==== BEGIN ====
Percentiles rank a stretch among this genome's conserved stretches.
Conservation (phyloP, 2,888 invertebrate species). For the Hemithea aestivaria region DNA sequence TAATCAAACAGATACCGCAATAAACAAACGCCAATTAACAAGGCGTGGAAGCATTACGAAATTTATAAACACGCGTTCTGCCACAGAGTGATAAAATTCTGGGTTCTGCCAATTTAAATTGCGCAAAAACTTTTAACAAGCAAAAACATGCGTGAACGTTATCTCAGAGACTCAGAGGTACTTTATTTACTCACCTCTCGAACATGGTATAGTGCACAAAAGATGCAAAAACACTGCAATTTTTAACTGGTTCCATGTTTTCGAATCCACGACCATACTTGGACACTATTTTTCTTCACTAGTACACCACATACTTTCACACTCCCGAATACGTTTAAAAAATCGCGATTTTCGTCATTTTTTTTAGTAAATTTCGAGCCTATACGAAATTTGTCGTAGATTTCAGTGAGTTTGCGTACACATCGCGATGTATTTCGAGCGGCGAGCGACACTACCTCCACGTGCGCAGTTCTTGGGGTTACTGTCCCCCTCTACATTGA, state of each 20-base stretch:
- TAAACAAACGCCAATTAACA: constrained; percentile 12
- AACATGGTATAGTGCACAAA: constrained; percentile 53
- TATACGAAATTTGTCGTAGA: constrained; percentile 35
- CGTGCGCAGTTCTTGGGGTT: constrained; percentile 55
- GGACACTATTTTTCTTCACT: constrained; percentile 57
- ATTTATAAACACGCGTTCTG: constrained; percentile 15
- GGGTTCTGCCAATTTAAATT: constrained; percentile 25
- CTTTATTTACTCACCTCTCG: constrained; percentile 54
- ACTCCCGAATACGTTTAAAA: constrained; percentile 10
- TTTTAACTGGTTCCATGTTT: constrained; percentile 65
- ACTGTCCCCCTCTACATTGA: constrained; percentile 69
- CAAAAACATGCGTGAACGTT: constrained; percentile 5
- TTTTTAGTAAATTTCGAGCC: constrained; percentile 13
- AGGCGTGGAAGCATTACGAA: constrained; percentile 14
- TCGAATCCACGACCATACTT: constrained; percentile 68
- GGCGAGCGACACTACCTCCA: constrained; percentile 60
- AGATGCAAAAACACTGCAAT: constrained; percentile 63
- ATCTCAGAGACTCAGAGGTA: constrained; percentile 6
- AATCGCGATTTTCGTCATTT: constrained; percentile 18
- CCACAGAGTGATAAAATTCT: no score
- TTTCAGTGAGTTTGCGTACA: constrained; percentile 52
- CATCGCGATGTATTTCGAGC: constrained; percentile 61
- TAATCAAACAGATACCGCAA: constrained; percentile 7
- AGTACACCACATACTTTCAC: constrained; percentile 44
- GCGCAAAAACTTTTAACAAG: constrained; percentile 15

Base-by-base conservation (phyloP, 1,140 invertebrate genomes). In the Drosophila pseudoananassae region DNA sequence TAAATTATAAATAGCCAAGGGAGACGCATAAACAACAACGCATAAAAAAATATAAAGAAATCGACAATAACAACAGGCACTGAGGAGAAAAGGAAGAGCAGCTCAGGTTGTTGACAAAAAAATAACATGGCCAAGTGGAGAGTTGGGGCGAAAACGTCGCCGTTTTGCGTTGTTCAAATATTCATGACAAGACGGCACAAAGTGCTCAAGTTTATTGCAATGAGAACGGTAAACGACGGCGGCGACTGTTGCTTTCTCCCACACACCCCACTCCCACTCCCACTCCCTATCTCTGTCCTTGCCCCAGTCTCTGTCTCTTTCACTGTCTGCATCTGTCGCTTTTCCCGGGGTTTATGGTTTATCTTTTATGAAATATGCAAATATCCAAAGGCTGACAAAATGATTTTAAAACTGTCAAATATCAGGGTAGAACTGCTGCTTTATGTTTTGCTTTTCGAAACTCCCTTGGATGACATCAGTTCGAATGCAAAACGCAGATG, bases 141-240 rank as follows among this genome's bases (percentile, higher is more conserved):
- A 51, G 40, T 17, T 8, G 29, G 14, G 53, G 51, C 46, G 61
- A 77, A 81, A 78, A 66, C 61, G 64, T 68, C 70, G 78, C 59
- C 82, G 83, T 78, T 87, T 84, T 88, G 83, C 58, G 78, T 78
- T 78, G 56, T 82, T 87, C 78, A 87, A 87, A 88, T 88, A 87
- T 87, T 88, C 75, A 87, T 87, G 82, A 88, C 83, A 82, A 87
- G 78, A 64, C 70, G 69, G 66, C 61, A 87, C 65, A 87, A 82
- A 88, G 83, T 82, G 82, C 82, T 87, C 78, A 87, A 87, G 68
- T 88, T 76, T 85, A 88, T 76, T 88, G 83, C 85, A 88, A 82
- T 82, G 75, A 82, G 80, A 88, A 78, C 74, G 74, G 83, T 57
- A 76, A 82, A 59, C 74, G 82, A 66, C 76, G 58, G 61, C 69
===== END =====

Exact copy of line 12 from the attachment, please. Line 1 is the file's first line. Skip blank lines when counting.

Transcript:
- TTTTAACTGGTTCCATGTTT: constrained; percentile 65